Furthermore, the present invention provides, in an additional aspect, a method of facilitating the sampling of data, said method comprising the steps of: providing an arrangement for interfacing with a transmitter clock; providing an arrangement for inerfacing with at least one receiver clock; and ascertaining the position of the transmitter clock with respect to the at least one receiver clock, whereby a suitable receiver clock for sampling data is ascertained.
For a better understanding of the present invention, together with other and further features and advantages thereof, reference is made to the following description, taken in conjunction with the accompanying drawings, and the scope of the invention will be pointed out in the appended claims.
Assume that there are four quadrature phases of receiver clock available, operating at frequency f. One may label the phases of these quadrature clocks as 0, 90, 180, and 270 degrees. Three four-way Muxes (102, 104, 106), whose select ports (SEL) are controlled by a signal named Phase—Select, and whose data ports (D0–D3 in each case) are attached to the quadrature clocks in a rotationally symmetric way, are preferably used to create signals CO, C180 and C270. The first Mux 102 creates signal CO, which will be at phase 0, 90, 180 or 270 when Phase—Select is 0, 1, 2 or 3 respectively. The second Mux 104 creates signal C180, which will be at Phase 180, 270, 0 or 90 when Phase—Select is 0, 1, 2 or 3 respectively. The third Mux 106 creates signal C270, which will be at phase 270, 0, 90 or 180 when Phase—Select is 0, 1, 2 or 3 respectively. Thus the three signals CO, C 180, and C270 have a constant phase relationship regardless of the value of Phase—Select. As Phase—Select is incremented, the absolute phases of CO, C 180 and C270 move together in 90 degree increments.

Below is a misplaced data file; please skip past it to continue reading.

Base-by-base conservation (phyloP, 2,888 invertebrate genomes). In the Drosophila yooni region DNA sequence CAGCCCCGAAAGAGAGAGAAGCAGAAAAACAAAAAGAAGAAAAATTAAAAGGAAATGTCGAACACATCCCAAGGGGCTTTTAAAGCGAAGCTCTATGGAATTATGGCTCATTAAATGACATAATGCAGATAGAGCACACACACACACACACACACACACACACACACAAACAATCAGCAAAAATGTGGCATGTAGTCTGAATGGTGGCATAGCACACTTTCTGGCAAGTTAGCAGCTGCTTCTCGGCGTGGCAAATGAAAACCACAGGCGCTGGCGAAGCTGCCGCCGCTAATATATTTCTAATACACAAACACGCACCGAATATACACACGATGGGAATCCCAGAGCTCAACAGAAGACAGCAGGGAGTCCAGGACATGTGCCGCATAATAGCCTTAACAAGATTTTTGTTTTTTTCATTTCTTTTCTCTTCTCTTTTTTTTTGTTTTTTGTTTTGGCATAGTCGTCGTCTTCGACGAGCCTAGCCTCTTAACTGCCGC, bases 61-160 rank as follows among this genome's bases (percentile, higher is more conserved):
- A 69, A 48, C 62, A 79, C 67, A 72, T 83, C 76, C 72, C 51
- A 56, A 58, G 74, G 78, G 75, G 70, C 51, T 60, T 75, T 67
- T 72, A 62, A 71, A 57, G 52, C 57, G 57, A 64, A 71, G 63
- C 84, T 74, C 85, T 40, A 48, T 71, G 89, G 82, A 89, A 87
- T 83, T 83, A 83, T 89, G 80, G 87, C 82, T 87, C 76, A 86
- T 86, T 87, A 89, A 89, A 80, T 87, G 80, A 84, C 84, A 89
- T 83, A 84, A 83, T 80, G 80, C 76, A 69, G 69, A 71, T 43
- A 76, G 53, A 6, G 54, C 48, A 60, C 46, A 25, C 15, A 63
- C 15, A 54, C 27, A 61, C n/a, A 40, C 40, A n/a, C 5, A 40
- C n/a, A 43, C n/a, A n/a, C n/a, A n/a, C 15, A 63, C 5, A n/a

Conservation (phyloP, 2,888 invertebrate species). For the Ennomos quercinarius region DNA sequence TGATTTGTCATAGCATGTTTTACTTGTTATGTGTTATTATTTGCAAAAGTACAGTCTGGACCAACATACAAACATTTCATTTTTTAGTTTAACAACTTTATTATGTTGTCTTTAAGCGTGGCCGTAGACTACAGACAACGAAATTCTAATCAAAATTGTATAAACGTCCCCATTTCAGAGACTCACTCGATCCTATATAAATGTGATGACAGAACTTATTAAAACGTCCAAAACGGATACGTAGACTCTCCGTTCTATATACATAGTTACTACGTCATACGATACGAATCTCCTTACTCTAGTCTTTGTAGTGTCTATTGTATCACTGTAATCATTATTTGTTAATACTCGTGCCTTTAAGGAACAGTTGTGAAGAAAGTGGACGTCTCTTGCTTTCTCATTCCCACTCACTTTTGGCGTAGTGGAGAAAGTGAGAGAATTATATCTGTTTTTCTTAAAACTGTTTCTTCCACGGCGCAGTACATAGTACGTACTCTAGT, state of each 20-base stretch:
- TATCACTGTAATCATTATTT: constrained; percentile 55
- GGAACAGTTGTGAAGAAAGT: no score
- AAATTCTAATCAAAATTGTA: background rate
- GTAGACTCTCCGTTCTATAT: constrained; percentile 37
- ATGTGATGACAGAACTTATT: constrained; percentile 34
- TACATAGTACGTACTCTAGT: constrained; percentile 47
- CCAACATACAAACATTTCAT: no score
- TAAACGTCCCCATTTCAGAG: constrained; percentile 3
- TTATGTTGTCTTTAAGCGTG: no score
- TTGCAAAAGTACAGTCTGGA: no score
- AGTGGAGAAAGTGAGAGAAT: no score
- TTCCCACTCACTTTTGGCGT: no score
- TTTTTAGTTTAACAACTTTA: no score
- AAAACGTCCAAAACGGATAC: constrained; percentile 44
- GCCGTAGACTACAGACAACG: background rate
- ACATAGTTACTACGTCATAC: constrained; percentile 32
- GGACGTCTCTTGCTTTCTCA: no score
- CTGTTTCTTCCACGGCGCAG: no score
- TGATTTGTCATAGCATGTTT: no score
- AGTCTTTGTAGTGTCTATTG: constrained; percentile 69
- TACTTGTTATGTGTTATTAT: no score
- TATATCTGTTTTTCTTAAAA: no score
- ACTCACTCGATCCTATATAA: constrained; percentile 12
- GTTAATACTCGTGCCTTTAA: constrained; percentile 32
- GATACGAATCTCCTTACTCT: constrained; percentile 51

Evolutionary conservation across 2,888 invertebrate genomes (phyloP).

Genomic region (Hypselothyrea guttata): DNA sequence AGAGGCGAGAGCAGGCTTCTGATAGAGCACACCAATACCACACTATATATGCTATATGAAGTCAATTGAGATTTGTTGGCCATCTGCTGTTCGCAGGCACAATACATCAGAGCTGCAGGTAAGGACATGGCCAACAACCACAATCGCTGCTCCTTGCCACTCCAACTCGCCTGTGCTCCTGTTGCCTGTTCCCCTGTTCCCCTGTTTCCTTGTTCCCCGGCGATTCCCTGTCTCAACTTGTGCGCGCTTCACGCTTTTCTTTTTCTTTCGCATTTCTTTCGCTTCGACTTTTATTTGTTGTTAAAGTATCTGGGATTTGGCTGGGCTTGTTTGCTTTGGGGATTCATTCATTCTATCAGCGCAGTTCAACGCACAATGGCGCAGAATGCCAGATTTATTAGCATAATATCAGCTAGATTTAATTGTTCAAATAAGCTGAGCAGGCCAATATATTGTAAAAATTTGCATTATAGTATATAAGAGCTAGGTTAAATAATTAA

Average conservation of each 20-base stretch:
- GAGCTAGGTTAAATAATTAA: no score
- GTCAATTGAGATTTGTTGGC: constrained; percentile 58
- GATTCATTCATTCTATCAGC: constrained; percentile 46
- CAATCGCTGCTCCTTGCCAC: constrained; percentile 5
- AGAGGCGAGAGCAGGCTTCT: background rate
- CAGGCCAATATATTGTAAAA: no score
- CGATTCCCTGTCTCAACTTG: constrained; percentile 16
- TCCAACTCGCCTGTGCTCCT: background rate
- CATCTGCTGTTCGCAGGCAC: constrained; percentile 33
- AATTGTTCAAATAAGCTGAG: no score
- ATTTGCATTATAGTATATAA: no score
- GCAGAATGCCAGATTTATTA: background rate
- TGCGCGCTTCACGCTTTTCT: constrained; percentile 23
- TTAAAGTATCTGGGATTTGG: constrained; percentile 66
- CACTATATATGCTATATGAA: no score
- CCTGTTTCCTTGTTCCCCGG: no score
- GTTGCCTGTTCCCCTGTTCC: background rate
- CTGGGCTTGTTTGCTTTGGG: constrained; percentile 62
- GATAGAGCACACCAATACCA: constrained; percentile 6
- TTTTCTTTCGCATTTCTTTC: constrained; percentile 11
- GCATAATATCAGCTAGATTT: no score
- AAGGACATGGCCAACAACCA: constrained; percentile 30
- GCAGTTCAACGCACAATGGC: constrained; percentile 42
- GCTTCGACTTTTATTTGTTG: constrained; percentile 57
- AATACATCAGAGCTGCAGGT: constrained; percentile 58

The transmitter (not shown), operating in SSC mode, may generate a clock of frequency f/2, (in DDR mode, where rising and falling clock edges allign with data edges) or frequency f, (in full rate clocking mode, where falling edge clock edges allign with data edges). The phase of the transmitter data and transmitter clock are unknown with respect to the receiver clocks. The transmitter data (Tx—Data) is captured by falling-edge-sensitive latches 108 (with ports D and C) clocked at C270. The transmitter clock (Tx—Clock) is fed into the data port of each of two latches 110, 112, to create two phase samples. The first phase sample, named P0, is the output of a level-sensitive latch 110 clocked by signal C0. The second phase sample, named P180, is the output of a falling-edge-sensitive latch (or flip-flop) 112 clocked by signal C180. Signals P0 and P180 are then combined at a two way XOR gate 114. In DDR mode, (Tx—mode pin asserted at ‘0’) the output of gate 114 is re-sampled by a falling-edge-sensitive latch 120 clocked by C180, to create the signal Phase—Sample. In full rate clocking mode, (Tx—mode pin asserted at ‘1’) signal P180 fed to latch 120 to create the Phase—Sample.
In DDR mode, the Phase—Sample signal may have three possible states depending on where the transmitter clock transitions lie with respect to C0 and C180. If Tx—Clock transitions occur while C0 is at ‘0’ (low), then Phase-Sample will have a static value of ‘0’.